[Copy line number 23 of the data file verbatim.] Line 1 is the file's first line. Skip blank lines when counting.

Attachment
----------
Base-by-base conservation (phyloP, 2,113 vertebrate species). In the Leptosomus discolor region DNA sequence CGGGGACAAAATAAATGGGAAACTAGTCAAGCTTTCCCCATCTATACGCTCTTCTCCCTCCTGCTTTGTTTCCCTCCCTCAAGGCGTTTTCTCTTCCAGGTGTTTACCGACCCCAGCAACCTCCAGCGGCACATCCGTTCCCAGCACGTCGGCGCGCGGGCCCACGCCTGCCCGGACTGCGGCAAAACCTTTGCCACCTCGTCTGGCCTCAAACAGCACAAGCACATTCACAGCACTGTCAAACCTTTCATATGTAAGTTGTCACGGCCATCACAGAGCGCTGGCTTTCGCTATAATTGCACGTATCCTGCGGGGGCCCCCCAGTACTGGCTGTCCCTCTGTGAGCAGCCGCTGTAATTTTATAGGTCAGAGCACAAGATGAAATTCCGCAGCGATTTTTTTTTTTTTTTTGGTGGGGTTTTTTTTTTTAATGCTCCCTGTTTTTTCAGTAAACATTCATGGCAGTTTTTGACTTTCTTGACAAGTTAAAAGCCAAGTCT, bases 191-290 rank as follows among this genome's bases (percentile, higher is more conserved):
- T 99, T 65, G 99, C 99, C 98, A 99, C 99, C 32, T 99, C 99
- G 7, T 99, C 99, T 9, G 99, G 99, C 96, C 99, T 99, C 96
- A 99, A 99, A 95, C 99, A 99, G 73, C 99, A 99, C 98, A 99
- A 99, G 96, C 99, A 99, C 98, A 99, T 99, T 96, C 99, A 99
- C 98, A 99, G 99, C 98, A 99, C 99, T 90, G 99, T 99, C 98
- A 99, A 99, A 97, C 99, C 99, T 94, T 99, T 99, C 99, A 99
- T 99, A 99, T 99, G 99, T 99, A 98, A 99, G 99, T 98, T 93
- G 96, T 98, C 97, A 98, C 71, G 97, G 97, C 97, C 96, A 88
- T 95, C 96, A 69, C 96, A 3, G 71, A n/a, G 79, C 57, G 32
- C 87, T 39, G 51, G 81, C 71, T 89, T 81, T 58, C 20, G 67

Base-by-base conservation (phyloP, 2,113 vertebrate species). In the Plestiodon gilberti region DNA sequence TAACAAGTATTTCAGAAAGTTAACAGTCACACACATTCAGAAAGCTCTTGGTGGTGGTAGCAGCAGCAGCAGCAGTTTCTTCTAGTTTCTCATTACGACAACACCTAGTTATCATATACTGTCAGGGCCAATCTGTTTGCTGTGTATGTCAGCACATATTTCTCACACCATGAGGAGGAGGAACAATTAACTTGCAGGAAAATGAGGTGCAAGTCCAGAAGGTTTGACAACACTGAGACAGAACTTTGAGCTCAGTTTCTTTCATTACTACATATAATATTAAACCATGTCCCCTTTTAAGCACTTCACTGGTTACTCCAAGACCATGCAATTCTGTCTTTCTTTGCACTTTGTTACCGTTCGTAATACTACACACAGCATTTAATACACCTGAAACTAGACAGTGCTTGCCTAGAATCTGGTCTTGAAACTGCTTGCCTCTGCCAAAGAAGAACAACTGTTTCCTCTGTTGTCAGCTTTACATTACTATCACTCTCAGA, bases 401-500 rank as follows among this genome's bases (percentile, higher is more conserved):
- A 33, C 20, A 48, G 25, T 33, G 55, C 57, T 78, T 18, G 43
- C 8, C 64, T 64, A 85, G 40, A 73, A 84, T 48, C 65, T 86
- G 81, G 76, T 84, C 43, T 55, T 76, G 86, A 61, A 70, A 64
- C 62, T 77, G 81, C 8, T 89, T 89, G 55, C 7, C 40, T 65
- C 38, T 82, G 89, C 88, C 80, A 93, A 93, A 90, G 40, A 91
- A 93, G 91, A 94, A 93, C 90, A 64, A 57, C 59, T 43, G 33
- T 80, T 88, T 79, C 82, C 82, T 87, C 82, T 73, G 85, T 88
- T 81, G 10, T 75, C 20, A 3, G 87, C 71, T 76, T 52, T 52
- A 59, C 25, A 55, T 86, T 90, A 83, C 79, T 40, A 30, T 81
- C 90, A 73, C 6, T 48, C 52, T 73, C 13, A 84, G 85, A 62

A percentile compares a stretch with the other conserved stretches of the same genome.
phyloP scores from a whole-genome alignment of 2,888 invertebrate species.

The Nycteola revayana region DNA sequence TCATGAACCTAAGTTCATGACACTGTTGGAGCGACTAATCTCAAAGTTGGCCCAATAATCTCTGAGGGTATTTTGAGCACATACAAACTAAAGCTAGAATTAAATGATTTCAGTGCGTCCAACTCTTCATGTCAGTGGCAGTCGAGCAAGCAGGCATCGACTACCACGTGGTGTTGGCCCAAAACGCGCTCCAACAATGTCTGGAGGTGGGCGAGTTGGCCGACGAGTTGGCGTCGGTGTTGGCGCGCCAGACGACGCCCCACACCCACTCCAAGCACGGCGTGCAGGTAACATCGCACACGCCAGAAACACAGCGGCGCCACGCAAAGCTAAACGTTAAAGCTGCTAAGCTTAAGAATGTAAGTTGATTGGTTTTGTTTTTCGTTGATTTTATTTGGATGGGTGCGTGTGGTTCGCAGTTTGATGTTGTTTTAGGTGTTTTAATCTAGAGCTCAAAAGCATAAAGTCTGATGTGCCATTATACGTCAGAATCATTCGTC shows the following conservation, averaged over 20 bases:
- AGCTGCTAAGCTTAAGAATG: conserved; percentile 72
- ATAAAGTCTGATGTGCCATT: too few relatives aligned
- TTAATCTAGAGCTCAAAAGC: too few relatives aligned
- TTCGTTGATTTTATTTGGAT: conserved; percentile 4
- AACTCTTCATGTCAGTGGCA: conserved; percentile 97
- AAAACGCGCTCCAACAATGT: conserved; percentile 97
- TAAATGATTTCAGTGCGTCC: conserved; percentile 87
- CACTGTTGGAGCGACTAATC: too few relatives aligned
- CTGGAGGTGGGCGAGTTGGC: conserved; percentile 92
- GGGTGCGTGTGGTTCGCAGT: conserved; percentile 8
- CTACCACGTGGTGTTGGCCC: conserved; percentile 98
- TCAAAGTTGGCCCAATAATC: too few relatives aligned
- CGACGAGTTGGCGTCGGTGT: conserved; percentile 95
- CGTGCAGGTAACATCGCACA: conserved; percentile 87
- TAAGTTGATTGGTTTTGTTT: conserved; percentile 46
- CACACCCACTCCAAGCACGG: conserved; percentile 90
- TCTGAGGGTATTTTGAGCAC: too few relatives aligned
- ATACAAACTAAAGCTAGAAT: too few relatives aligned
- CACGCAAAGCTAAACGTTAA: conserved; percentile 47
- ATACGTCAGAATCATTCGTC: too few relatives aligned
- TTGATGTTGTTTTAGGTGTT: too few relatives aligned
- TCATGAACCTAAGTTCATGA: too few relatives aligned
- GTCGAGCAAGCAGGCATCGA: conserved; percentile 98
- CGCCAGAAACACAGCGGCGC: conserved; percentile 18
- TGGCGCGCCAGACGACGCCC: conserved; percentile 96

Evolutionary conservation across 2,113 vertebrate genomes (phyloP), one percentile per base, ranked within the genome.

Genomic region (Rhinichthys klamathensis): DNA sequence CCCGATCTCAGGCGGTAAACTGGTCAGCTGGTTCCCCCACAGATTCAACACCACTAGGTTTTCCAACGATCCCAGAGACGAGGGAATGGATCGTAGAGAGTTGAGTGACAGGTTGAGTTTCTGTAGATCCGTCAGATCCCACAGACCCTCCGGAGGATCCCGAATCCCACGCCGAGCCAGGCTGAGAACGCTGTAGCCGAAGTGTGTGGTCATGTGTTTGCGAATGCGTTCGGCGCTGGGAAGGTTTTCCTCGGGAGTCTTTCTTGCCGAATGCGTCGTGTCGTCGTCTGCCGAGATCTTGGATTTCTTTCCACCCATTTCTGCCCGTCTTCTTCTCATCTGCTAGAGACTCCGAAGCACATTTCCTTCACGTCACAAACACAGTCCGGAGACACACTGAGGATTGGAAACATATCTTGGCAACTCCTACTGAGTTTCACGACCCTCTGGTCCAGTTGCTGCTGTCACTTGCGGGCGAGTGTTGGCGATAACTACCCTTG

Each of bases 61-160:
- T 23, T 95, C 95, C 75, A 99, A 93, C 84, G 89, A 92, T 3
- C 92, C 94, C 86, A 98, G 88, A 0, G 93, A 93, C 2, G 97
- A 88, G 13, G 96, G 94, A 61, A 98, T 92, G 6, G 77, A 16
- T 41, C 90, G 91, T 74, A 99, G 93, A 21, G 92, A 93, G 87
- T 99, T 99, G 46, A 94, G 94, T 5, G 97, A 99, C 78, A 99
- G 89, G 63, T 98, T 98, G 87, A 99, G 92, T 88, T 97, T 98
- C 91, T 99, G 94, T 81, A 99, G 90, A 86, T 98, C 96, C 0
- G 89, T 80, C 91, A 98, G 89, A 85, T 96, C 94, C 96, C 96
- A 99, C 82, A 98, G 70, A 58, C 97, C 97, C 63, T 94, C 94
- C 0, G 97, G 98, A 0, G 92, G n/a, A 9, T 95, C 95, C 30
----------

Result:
A percentile compares a stretch with the other conserved stretches of the same genome.